The camera is an instrument that teaches people how to see without a camera – Dorthea Lange, Photojournalist
Turn the grid lines on in your camera settings (smartphone or regular camera). In rectangular photos try to put the main subject or area of most interest at a point where the lines intersect (this is called the rule of thirds). If you are shooting square photos, subjects tend to look balanced in the center.
Look for a foreground, middle ground, and background when photographing landscapes
Take one more – We all take the cliché shots of famous building and vistas. Try looking around and take one more in that place that is not the typical image.
Shoot from different angles – Go low or high. Changing it up will give you more variety and creative looking shots.
Get close to your subjects and look for details – Photojournalist Robert Capa said it best, “If your pictures aren’t good enough, you aren’t close enough.”
Take Videos Horizontally – While this standard could change with commonly used social media platforms such as Facebook and Instagram, horizontal video is still the best way to create video that can be viewed easily across platforms.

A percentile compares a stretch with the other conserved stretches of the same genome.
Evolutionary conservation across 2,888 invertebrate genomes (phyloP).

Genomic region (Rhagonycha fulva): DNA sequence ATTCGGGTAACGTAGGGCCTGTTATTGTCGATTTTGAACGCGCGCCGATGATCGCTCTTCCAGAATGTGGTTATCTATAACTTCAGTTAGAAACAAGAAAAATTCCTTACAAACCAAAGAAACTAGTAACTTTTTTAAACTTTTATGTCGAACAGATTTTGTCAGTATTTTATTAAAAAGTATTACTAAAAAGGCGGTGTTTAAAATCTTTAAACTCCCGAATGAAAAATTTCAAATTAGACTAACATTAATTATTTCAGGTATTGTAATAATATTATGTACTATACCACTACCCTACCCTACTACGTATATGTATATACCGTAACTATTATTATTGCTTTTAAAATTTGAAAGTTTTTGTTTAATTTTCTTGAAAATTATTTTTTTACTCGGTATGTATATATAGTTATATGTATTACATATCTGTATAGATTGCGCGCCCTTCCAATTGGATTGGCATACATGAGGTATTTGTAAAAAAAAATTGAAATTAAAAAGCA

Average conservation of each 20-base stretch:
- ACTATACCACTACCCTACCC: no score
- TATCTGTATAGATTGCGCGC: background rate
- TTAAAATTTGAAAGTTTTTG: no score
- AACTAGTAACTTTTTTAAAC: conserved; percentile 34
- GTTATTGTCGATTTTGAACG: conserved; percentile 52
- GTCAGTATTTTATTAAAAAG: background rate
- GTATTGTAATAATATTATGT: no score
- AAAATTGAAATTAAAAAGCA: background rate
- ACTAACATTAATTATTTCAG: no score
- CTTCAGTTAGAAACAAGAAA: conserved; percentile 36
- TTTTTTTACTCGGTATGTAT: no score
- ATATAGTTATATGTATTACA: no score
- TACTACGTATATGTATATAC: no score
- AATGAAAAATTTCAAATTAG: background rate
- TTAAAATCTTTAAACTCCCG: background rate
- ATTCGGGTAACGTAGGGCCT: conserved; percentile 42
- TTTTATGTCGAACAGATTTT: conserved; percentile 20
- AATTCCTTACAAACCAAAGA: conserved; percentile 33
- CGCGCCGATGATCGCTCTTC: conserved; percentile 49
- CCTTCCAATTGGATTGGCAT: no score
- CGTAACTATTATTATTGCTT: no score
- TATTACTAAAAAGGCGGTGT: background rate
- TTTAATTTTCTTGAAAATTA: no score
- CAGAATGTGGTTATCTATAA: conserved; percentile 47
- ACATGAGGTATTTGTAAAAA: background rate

Change Your Phone Settings – The default for most phones is 30 fps (frames per second), but you can double your frame rate very easily. This is great for action and moving targets, which tend to make the best travel videos. The video will automatically be smoother, more professional and easier to watch. The file size will be bigger, so keep that in mind. It is worth it! (Changing the FPS on an iPhone: first open phone settings, scroll down to camera settings and under the camera settings, change record video to 1080p HD at 60 fps).
Don’t be afraid to move the camera – Try starting or ending your shot at different points to show details or surroundings. Beginning a shot away from the action and panning (moving the camera horizontally) over to the subject can draw your viewers in and give a sense of the environment.